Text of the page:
When an evidence informed sector is asked to ignore the facts.

**Breaking News! 30th October, 2017: YoDAA welcomes Premier Daniel Andrews unexpected announcment that Victoria will trial a safe drug-injecting room in Richmond. Sign up to YoDAA e-newsletter for updates and sector news.**

Are safe injecting facilities effective? A simple enough question but one that has been eluding Victorian policy makers and politicians in the debate over whether to give the go ahead to a 6 month trial facility in the Melbourne suburb of Richmond.

The answer, collected from reviews of the worlds 90 facilities over the past 34 years is a resounding yes.

Here’s what every Youth Drug and Alcohol Worker needs to know about safe injecting facilities, including the controversial facility already operating in Australia.

What are Safe Injecting Facilities?

Safe injecting facilities, also called "drug consumption rooms", "injecting rooms" (and depending on the tone of the article) “Shooting galleries” are medical facilities staffed by nurses and social workers where people who are planning to inject are supplied with sterile equipment and a safe space to do so.

Kitted out with emergency equipment and lifesaving medications, safe injecting facilities are, most importantly, places where accidental overdoses can be reversed.  They also offer pathways into treatment and other health services for people who inject drugs.

The history of safe injecting facilities

Though sometimes characterised as a highly experimental, maverick response to the problem of drugs on the street, safe injecting rooms have a solid history of success in Europe, Canada and Australia. The first facility was opened in Switzerland in the early 80’s. Since then some 90 facilities worldwide have contributed to a remarkably strong body of evidence that argue safe injecting rooms reduce the risk of overdose, improve their health of people who inject and lessen the costs to society.

What we can learn from Sydney?

Sydney’s Medically Supervised Injecting Centre was opened as a pilot in Kings Cross in 2001. Its 10 year trial is well documented and after successfully managing more than 4,400 drug overdoses without a single fatality, in 2011 it was given the green light from both sides of politics, to continue indefinitely.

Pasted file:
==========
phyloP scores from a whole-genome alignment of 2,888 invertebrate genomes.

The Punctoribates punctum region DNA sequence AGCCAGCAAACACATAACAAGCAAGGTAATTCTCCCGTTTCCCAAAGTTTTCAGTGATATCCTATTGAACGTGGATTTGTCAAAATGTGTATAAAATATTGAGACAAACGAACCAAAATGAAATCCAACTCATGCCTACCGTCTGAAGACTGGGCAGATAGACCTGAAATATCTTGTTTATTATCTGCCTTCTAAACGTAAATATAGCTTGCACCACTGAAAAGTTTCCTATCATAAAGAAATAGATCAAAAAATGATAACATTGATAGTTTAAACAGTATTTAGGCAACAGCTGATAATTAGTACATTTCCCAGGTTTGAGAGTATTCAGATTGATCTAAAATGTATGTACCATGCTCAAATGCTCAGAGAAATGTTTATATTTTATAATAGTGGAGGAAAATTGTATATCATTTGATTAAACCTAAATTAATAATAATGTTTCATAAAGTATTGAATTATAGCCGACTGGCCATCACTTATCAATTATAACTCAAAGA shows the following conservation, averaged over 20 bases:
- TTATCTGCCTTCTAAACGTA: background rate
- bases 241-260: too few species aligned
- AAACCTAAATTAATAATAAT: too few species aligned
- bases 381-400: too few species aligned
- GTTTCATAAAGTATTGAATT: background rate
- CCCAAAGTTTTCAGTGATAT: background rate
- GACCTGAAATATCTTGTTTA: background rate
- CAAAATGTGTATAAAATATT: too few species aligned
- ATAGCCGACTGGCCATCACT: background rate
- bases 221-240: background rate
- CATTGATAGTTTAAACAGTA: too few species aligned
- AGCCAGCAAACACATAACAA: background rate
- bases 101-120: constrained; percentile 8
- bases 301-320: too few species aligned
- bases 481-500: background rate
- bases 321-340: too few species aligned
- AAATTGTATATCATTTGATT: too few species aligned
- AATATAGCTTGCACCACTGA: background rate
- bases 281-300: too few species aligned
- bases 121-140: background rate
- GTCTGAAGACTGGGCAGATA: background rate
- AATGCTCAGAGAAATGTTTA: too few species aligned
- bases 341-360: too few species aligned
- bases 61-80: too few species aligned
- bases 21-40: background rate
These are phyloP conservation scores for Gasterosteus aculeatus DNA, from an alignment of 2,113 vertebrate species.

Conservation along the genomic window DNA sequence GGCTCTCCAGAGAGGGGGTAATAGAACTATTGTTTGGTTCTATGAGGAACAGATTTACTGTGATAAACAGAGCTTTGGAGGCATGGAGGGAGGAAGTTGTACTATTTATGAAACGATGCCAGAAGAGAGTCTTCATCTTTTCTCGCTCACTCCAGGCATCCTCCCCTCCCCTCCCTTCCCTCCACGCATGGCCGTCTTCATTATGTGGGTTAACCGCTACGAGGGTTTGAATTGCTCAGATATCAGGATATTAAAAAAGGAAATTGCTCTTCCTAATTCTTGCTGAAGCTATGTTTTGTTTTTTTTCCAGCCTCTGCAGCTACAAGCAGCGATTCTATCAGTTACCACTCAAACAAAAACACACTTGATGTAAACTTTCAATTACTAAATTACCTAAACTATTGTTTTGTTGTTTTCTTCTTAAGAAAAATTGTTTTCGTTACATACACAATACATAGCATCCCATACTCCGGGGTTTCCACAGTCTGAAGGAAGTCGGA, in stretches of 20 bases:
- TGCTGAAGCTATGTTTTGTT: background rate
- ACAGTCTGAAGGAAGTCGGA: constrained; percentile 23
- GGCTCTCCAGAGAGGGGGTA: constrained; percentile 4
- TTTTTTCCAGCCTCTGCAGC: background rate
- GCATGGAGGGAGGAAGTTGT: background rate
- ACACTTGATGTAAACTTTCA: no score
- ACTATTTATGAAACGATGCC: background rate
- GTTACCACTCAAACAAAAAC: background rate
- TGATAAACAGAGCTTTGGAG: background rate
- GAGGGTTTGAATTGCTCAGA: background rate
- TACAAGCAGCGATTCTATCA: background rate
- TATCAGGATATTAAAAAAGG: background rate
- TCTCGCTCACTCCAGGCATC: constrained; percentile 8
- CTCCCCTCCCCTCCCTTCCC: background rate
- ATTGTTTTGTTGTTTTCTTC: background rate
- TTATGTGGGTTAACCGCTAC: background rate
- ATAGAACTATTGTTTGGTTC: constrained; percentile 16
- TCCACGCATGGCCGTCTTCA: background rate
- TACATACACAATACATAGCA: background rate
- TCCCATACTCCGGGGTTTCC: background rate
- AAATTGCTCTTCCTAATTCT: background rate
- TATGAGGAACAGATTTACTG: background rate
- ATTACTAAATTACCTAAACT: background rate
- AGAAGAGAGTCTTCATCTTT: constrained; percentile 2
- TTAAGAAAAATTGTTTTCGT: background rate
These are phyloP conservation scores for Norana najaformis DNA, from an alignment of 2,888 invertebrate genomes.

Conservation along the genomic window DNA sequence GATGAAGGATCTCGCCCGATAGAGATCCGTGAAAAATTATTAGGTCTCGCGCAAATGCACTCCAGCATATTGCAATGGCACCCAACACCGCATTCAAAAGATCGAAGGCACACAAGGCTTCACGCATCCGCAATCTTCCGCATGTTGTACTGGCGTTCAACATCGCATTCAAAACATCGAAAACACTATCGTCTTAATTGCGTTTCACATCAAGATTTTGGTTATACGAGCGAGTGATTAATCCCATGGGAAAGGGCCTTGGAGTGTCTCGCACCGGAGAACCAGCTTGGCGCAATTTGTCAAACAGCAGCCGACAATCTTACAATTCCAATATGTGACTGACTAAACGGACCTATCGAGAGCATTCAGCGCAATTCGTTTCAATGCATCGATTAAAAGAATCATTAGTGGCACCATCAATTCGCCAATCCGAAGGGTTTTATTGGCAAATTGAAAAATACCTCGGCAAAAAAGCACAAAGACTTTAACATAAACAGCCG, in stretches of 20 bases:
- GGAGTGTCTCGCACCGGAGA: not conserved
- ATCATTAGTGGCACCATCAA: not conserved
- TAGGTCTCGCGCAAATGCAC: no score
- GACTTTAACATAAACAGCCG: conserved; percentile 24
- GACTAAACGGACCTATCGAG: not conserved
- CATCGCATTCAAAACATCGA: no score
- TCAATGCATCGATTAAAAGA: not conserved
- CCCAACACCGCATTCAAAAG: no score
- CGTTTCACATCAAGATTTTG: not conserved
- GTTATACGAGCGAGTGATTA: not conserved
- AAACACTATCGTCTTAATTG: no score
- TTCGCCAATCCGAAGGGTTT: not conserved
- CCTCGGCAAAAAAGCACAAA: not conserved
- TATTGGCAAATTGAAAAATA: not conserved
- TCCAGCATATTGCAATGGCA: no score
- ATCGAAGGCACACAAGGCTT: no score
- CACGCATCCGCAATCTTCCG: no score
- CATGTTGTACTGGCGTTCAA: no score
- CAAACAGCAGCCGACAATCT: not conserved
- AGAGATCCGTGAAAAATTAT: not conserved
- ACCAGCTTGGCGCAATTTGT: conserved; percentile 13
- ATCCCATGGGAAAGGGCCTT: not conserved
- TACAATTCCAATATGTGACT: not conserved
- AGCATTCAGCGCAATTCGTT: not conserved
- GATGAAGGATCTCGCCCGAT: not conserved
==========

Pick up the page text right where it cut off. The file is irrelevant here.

The 10 year review of the facility further demonstrated it had;

  • reduced the number of publicly discarded needles and syringes in the Kings Cross area by approximately half
  • decreased the number of ambulance call outs to Kings Cross by 80%
  • generated more than 9500 referrals to health and social welfare services.

Following the opening of the centre, the Australian Bureau of statistics showed no increase in crime in the surrounding area for 3 years running.

One vocal supporter of the facility, Former Liberal Premier Jeff Kennet, has come out praising the makeover that Kings Cross has experienced since the facility opened and the benefit to marginalised members of our society who experience both substance dependence and mental illness.

The Richmond Proposal

In 2011 the Australian Medical Association (AMA) with the support of Yarra Council and the Yarra Drug and Health Forum proposed a 6 month pilot facility in the inner city suburb of Richmond, long considered one of Victoria hotspots for public drug trading and use.

Despite overwhelming evidence internationally and locally in favour of such a proposal, this week, Victoria’s new state government reiterated their pre-election position. Evidence and experts may support a safe injecting facility but the Victorian Government (like the state government before it) would not.

It seems an inconsistent stance from a government that only last week was throwing its support behind harm minimisation measures to address problematic amphetamine use.

Interestingly the community is not united in opposing the facility. If the government’s position is based solely on community feedback and values then hopefully it is only a matter of time before a rethink is called for.

Worldwide there has never been a fatality in a safe injecting facility. Sydney’s center averages 9 lives saved per week

What does this mean for our practice?

When policy is at odds with evidence based practice, the challenge for every youth AOD worker to practice in a way that we know works but that is also in keeping with the law.

Where there is a discrepancy between what the evidence says and what policy’s will allow, it is our role to help create a climate where policy can eventually budge.

 YoDAA will be following the campaign for Victoria’s safe injecting room and highlighting efforts to bring about more evidence informed policy. We would love to hear you stories. Email advice@yodaa.org.au

Image: Counselling room in the aftercare area of Sydney’s Medically Supervised Safe Injecting Center. Reproduced with kind permission.